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About Frames

Eyeglass frame diagram

1. Bridge: The area that arches up over the nose between the lenses thus supporting the majority of the glasses weight. There are several different types of bridges:

    • A keyhole bridge is shaped like an old-fashioned keyhole and rests on the sides of the upper part of the nose. This style is best suited for those with small or flat-topped noses.
    • A saddle bridge is shaped like a saddle and spreads the weight of the frame across the sides and the top of the nose. This style works well for heavy glasses or for those with sensitive noses.
    • An adjustable bridge includes nose pads that can be bended and moved for fit and comfort.
    • A double bridge has a reinforcing bar over the top of the bridge.

2. End pieces: The portions of the frame front that extend outward from the lenses and connect to the temples.

3. Eye Wires/Rims: Part of the frame front into which the lenses are inserted.

4. Frame Front: (not pictured) Outermost front part of the eyeglass frame which holds the lenses in place and bridges the top of the nose; consists of bridge, end pieces, rims and lenses.

5. Hinges: Portion of the frame that connects the frame front to the temples and allows the temples to fold inward in a closing motion.

6. Lenses: Eyeglass parts which hold a wearer’s prescription.

7. Nose Pads: Plastic pieces which may be attached directly to the frame or pad arms. These help keep the frame in its proper position on the wearer’s face, while providing comfort and a snug fit.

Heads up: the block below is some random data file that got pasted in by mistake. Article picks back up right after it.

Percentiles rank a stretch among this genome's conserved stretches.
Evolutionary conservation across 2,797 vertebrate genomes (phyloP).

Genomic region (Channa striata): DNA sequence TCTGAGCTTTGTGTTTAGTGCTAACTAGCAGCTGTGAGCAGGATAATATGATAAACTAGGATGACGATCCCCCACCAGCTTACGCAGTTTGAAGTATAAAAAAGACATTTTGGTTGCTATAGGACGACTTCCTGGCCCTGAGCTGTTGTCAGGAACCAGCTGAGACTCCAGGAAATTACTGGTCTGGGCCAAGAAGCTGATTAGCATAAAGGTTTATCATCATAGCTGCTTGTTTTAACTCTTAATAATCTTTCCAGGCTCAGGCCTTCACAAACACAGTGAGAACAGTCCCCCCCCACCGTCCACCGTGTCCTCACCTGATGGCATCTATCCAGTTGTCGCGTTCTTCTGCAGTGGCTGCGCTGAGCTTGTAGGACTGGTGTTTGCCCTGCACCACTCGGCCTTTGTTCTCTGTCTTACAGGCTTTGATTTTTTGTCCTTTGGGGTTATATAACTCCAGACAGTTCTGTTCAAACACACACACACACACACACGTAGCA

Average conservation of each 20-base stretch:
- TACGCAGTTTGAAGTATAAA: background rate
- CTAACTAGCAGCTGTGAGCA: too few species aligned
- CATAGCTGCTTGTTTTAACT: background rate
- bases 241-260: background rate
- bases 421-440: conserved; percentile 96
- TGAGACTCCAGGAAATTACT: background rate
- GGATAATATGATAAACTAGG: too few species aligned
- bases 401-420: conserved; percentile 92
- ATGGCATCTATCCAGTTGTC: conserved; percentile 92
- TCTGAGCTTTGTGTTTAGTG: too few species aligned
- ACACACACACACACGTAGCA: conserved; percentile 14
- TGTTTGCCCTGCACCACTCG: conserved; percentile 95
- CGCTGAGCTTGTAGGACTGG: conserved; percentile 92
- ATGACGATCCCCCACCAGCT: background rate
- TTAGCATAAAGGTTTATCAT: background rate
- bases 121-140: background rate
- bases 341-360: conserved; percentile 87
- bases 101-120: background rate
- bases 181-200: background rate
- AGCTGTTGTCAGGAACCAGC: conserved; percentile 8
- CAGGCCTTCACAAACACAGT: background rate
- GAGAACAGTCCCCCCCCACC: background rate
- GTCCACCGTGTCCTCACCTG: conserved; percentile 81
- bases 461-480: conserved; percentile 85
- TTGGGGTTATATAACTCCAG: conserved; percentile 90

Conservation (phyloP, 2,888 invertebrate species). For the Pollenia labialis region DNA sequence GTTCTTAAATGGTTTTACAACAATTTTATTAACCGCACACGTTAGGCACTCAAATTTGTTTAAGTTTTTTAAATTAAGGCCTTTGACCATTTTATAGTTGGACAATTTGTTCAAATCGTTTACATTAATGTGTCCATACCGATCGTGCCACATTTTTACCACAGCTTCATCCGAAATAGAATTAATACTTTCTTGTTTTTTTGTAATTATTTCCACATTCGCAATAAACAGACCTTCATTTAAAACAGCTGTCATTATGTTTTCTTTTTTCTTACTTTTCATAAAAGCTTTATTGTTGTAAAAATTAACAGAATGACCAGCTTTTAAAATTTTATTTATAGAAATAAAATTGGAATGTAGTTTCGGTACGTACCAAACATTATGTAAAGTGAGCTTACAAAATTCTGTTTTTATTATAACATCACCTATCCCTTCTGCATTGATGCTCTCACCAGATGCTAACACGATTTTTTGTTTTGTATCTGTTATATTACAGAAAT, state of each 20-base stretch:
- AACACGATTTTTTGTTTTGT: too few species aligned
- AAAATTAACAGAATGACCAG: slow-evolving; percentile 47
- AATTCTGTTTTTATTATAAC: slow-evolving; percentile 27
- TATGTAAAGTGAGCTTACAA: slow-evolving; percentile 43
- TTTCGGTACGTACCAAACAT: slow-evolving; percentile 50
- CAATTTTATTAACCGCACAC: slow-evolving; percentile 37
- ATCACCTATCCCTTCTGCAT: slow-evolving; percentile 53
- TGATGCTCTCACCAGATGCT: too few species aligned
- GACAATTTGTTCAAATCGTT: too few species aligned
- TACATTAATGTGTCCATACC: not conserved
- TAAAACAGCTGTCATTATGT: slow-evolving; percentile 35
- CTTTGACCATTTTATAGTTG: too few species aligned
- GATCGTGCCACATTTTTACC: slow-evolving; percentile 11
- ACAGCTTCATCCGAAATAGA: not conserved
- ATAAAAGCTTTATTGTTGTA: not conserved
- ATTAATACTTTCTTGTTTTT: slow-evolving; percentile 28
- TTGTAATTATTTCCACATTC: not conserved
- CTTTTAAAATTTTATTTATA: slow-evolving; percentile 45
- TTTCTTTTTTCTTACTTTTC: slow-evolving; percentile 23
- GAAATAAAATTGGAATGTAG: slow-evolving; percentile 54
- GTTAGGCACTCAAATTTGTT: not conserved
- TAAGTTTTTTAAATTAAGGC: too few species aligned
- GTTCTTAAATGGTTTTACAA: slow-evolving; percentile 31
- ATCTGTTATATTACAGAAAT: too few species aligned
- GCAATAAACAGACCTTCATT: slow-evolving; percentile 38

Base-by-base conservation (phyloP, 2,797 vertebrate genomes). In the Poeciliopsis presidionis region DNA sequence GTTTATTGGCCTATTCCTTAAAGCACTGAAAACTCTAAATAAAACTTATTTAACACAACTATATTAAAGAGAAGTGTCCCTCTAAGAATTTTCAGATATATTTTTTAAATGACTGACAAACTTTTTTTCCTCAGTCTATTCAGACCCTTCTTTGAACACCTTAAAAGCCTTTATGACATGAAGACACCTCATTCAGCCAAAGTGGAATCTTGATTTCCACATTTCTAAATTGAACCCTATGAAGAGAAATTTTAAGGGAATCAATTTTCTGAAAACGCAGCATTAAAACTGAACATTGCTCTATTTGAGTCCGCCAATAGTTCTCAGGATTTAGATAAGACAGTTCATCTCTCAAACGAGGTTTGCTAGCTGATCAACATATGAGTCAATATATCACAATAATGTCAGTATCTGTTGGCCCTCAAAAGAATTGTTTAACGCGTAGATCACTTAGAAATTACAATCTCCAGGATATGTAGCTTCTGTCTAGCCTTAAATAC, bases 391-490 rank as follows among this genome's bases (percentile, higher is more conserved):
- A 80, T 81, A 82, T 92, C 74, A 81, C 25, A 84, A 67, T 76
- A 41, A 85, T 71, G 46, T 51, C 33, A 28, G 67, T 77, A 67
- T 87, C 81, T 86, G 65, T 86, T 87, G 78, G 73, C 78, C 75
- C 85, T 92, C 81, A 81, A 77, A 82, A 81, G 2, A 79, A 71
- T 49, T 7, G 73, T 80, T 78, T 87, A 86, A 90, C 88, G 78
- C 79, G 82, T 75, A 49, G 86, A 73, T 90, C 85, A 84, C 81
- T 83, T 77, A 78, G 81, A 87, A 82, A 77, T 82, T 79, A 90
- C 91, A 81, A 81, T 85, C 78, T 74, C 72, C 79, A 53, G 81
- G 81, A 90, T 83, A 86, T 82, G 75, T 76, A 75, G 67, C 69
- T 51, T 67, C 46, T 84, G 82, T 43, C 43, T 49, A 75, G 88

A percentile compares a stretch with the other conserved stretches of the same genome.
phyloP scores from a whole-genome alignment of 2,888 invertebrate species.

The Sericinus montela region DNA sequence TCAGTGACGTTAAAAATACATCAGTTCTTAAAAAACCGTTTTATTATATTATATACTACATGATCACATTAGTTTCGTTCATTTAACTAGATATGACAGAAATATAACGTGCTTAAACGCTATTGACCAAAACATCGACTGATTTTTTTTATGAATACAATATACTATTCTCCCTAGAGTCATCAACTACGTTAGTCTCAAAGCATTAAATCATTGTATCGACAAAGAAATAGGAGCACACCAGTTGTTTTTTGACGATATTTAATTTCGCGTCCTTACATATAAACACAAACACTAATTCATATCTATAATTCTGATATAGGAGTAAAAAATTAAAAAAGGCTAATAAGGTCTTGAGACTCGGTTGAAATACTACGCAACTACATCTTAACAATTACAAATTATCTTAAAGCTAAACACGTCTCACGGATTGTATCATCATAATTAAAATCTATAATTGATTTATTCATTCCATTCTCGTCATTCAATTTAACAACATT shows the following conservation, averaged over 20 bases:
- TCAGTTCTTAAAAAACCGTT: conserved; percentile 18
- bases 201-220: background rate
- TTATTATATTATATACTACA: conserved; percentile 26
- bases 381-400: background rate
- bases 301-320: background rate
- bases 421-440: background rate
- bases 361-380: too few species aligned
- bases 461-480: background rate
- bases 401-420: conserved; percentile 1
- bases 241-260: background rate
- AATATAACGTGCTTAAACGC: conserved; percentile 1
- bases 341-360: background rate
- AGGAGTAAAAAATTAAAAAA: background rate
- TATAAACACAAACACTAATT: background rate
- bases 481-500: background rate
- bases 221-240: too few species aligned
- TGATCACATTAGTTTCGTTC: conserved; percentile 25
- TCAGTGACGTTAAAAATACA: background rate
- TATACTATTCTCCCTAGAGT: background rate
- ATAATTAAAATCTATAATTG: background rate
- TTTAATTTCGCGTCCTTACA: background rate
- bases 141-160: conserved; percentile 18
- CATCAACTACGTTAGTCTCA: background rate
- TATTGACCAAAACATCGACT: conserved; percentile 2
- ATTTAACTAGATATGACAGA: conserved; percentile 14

8. Pad Arms: Attachments that hold the nose pads in place; typically allow adjustments so that they may conform to the wearer’s nose.

9. Rimless Frames/Mountings: (Not pictured)When the temples and bridge attach by mountings, or metal fixatives, directly to the lenses without the use of eye-wires or rims.

10. Screws: Tiny metal fasteners found at eyeglass hinges which connect the temples to the frame front; and on the bridge, which hold the nose pads in place.

11. Temples: “Arm” pieces of the frame that extend over and/or behind the ears to help hold the frame in place. There are several types of temples:

    • Skull temples are most popular for plastic frames. They appear bent down slightly over the ear and follow the contour of the skull.
    • Comfort-cable temples hook behind the ear with a flexible metal cable. These are suitable for children’s styles and sport-safety glasses.
    • Riding bow temples are similar to comfort-cables, except they are rigid and made of plastic.
    • Spring-hinged temples include hidden springs in the hinges that help keep the frame from slipping. These are sometimes more expensive, but typically more resistant to breakage.
    • Library (or paddle) temples are straight, so they can be slipped on and off easily. This type is often used in reading glasses.

12. Temple tips: Plastic coatings that often cover the ends of the temples behind and/or over the ears to provide wearer comfort. Their use is common in regard to metal glasses.

13. Top bar: A reinforcing bar that crosses the top of the glasses, between the two lenses, on some metal frames; popular in aviator style glasses.


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